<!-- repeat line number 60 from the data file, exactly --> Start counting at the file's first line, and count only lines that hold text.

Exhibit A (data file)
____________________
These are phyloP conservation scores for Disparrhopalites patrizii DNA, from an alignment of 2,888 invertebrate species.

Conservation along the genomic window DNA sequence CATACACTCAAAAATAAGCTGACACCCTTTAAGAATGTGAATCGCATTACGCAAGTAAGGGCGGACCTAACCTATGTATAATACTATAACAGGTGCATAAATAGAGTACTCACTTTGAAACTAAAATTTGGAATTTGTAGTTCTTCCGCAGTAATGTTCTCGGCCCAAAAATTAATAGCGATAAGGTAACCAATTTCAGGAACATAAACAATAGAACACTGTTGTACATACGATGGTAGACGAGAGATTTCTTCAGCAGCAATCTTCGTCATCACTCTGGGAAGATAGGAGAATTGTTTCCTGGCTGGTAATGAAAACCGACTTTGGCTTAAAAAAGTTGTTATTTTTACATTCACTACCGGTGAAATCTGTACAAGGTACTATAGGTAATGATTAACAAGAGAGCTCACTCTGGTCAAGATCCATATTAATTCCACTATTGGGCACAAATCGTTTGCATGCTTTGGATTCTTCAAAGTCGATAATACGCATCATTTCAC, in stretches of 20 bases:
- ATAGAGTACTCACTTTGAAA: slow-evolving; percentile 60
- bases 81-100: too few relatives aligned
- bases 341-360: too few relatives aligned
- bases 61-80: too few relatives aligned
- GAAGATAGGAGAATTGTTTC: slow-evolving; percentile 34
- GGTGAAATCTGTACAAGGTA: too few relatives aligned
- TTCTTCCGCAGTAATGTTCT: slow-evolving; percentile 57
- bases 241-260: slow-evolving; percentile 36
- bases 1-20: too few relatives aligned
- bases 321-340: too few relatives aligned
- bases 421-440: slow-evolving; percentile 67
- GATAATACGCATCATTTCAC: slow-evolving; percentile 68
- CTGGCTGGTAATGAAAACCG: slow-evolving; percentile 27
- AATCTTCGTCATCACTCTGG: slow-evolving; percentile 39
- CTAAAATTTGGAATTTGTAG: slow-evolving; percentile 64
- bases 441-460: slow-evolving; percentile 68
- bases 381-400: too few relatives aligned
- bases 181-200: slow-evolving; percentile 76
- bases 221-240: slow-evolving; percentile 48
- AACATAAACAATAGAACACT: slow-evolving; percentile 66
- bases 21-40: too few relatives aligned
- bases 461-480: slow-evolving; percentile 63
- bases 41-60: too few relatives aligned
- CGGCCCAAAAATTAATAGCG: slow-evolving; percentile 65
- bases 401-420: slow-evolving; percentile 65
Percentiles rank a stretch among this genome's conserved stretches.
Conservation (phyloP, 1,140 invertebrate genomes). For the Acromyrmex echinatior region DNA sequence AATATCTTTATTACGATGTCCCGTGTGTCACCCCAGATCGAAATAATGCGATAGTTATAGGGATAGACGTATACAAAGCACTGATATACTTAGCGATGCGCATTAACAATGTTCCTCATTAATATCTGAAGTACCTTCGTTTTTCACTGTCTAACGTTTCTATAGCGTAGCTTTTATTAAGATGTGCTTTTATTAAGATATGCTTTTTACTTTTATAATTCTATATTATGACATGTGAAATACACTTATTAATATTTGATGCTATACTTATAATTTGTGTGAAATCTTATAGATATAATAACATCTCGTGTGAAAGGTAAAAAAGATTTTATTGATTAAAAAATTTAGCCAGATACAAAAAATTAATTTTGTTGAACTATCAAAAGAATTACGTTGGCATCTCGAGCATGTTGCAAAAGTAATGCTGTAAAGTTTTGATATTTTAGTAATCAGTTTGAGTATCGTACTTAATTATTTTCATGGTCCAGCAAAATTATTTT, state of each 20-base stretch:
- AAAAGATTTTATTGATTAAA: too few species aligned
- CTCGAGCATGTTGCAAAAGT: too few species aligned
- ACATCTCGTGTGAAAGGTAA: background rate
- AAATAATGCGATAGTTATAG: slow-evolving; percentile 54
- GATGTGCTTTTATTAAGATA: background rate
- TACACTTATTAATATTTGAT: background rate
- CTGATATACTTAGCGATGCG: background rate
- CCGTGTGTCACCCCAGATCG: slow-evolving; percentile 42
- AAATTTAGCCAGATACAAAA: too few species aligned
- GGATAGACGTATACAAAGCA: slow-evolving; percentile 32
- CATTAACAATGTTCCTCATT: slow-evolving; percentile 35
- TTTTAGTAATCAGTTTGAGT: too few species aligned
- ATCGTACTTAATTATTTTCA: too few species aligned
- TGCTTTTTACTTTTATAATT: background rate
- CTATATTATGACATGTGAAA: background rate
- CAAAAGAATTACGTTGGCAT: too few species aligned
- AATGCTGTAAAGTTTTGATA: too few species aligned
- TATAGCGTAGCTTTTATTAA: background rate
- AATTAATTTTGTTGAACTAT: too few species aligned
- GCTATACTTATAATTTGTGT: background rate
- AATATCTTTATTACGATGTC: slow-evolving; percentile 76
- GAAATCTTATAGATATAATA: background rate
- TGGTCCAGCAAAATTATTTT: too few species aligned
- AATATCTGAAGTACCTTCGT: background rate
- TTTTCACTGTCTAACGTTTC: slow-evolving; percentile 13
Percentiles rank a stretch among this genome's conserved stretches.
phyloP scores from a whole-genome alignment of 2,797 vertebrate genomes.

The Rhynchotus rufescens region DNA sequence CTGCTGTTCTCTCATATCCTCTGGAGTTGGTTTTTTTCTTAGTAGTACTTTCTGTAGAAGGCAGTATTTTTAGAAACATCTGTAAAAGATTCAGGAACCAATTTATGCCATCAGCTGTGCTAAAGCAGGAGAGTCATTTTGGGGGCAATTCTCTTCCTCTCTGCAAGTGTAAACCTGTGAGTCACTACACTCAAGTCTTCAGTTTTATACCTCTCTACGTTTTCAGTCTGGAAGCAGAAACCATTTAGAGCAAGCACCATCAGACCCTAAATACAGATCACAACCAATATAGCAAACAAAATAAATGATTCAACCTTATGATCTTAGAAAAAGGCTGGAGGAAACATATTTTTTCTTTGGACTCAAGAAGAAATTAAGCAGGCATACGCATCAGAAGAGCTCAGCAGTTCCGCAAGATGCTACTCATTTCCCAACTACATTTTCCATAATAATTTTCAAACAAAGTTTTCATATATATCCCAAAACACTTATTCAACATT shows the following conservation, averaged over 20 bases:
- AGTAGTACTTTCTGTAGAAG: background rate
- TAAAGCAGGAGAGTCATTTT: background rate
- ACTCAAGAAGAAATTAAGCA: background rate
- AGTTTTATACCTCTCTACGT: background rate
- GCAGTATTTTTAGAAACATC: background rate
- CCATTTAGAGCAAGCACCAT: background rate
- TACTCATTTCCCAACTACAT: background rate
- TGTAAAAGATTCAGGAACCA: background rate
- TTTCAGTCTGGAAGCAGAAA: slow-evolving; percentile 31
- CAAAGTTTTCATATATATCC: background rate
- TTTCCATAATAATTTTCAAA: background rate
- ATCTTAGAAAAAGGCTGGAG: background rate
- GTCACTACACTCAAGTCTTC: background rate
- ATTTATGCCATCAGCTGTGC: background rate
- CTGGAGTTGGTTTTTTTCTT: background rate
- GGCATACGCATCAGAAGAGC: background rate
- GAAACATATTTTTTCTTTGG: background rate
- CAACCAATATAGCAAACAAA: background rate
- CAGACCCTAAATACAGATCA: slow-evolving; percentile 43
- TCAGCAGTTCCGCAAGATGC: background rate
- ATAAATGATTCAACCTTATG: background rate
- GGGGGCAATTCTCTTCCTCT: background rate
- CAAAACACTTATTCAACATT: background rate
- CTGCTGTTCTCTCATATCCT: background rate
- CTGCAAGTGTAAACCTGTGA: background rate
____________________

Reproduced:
- ACTCAAGAAGAAATTAAGCA: background rate